In the drawings forming a part of this specification, Figure lis a view showing the invention in use. Fig. 2 is a vertical longitudinal section showing the fork lowered. Fig. 3 is a similar View showing the fork raised. Fig. 4 is a transverse section on the line 4 4 of Fig. 2, and Fig. 5 is a detail perspective view.
In carrying out my invention I employ a main frame A, supported upon a suitable Serial No. 537,001. (No model.)
wheeled truck B, said truck being arranged adjacent to the forward end of the frame. This frame consists of the side pieces a and rear cross-piece or handle a, and the truck comprises a bolster b, axle Z), and wheels 19 The fork 0 comprises the head-piece o, the prongs c, projecting forwardly therefrom, and the standards 0 extending upward from said head piece, said standards being arranged in the bifurcated ends of the side pieces a and held therein against forward movement by means of cross pins or bolts D. The rear sides of the standards are provided with rack-teeth E, which are engaged by the pinions F, mounted upon the ends of a shaft G, journaled upon the upper faces of the side pieces, the bifurcation in the ends being sufficiently long to permit the rotation of said pinions therein. In case the standards are made of iron the rack-teeth will of course be made integral, but when the standards are of wood the rack-teeth are attached in the form of toothed bars. The standards are connected at their upper ends by means of a cross member II.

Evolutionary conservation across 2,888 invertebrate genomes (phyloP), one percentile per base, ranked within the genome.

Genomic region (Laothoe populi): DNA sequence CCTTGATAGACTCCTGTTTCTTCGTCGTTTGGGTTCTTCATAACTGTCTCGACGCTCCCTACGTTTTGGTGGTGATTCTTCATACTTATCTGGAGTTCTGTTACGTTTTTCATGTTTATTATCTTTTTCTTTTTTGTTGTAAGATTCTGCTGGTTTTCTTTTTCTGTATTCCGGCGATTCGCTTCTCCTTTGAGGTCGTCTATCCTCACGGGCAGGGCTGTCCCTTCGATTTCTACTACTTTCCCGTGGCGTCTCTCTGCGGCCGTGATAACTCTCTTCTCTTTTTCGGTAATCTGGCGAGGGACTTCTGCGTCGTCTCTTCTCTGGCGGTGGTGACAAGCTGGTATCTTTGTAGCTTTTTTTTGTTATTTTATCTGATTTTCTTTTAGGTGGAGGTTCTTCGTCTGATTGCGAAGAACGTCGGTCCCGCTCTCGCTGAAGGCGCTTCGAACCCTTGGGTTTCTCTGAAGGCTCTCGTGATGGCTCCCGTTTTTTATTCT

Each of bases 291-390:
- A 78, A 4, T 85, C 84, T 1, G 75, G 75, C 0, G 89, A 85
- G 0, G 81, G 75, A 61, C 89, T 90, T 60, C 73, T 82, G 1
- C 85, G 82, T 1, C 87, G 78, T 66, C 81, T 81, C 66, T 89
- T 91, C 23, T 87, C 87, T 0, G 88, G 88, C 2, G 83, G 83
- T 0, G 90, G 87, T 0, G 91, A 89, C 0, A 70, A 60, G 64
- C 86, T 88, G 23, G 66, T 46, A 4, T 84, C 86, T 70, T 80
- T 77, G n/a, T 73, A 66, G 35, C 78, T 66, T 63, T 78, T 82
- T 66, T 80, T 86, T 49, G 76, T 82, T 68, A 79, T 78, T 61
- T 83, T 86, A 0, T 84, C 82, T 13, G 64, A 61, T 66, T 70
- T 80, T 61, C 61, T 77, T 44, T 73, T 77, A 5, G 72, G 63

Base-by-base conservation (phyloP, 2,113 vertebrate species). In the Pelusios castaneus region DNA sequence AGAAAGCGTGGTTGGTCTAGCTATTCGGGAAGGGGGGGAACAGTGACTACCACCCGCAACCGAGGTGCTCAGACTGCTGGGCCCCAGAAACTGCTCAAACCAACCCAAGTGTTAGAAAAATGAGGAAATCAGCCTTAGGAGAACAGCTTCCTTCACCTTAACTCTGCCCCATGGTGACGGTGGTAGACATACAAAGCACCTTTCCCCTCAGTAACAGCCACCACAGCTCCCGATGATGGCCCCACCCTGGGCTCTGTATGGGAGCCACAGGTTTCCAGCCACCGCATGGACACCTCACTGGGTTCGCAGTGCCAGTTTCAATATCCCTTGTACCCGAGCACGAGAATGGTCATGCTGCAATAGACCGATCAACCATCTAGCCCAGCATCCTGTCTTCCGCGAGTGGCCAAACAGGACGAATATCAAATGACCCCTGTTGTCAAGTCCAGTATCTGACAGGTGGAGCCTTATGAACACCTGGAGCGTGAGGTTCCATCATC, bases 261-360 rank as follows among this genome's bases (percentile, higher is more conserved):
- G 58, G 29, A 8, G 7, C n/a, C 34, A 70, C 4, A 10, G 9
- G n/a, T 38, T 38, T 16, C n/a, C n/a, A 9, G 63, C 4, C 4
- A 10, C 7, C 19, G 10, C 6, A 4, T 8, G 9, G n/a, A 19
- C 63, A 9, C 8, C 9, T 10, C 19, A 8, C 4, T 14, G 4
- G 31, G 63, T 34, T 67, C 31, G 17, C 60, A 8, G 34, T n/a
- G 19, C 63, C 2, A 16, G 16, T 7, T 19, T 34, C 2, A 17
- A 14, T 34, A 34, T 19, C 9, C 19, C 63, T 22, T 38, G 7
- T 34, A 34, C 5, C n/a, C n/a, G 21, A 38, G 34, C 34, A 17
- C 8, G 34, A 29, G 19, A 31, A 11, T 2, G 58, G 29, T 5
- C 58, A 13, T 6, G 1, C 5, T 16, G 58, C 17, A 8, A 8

The standards are pressed rearward to hold the rack-teeth and pinion in engagement by means of spring-bars I, said bars being at tached at the upper ends to upper portion of fork-frame, and in practice I prefer to bend the ends of said bars over the cross member II and attach them thereto. The ends of said bars are free, spring outward, and press against the cross pins or bolts D, thereby holding the standards well up into the bifurcated ends and keeping the teeth and pinions in engagement.
A cable K is attached to the head-piece of fork, extends over a roller K journaled be tween the forward ends of side pieces, and connects with a drum K mounted upon a shaft K journaled near the rear end of main frame and provided with a handdcver K, which lever is locked in its adjusted position by means of notched segment or bar K attached to one of the side pieces of the main frame.
By means of the cable, drum, and lever the fork can be raised or lowered, as desired, as shown most clearly in Figs. 2 and 3, and the rack-teeth and pinions serve as guides to facilitate said movement.